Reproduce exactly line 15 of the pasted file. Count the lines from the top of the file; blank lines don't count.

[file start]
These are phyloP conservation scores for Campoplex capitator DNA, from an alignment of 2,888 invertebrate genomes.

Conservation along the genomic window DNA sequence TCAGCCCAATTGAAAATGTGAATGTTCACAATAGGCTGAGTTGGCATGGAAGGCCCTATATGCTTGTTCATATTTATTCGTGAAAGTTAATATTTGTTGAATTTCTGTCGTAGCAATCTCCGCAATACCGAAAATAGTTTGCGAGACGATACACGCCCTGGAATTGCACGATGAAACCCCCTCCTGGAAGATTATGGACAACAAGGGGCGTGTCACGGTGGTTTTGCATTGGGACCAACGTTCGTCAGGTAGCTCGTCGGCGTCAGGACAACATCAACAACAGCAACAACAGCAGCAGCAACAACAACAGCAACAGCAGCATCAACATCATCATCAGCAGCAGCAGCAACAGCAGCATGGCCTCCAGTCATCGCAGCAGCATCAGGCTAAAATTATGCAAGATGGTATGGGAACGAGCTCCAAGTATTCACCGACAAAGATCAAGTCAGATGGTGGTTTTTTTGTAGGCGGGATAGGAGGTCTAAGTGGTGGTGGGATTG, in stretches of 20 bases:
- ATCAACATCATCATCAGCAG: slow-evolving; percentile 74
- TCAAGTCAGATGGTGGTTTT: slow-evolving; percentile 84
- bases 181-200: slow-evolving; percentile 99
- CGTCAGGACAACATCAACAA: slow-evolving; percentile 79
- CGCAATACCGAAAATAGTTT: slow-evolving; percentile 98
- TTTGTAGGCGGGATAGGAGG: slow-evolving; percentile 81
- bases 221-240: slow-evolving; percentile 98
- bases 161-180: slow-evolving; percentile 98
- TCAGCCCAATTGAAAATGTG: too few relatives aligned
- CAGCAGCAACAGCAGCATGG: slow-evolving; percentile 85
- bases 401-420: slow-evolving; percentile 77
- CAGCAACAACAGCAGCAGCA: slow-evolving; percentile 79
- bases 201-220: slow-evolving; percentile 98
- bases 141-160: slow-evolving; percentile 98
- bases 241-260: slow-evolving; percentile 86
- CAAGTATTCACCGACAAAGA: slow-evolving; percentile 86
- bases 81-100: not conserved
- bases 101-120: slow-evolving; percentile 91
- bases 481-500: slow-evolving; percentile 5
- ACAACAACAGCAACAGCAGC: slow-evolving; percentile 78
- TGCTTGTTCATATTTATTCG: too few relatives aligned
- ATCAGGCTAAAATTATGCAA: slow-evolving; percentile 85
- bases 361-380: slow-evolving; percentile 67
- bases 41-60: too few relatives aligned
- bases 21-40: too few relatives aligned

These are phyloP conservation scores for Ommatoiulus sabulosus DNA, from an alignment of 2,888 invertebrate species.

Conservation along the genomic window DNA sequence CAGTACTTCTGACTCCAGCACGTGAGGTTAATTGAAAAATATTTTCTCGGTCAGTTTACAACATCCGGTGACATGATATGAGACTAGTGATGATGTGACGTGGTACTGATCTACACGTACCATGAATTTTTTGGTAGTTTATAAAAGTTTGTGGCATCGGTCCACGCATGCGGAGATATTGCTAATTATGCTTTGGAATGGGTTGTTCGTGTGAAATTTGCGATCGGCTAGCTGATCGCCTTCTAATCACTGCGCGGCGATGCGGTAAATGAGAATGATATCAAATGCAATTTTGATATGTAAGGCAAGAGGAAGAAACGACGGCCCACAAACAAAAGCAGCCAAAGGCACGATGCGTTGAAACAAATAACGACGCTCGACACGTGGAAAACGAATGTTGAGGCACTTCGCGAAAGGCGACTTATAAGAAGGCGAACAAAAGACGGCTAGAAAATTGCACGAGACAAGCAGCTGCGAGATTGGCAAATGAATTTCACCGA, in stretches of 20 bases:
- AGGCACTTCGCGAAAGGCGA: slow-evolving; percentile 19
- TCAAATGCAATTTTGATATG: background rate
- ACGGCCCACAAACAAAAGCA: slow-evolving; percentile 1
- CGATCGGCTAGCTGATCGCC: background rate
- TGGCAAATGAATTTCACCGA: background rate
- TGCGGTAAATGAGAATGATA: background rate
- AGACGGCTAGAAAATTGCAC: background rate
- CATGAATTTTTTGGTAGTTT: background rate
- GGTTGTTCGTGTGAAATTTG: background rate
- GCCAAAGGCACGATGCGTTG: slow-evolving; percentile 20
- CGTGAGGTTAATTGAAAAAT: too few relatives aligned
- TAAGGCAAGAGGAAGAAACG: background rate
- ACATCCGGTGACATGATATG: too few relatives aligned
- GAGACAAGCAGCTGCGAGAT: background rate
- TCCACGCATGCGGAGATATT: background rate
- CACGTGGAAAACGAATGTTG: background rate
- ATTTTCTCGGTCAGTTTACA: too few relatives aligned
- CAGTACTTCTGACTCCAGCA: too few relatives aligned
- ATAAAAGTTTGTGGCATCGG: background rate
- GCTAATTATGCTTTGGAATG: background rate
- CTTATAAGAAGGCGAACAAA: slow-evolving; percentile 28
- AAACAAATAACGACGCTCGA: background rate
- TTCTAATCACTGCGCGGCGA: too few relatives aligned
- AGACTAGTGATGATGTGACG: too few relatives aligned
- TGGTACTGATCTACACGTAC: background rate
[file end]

- bases 201-220: slow-evolving; percentile 98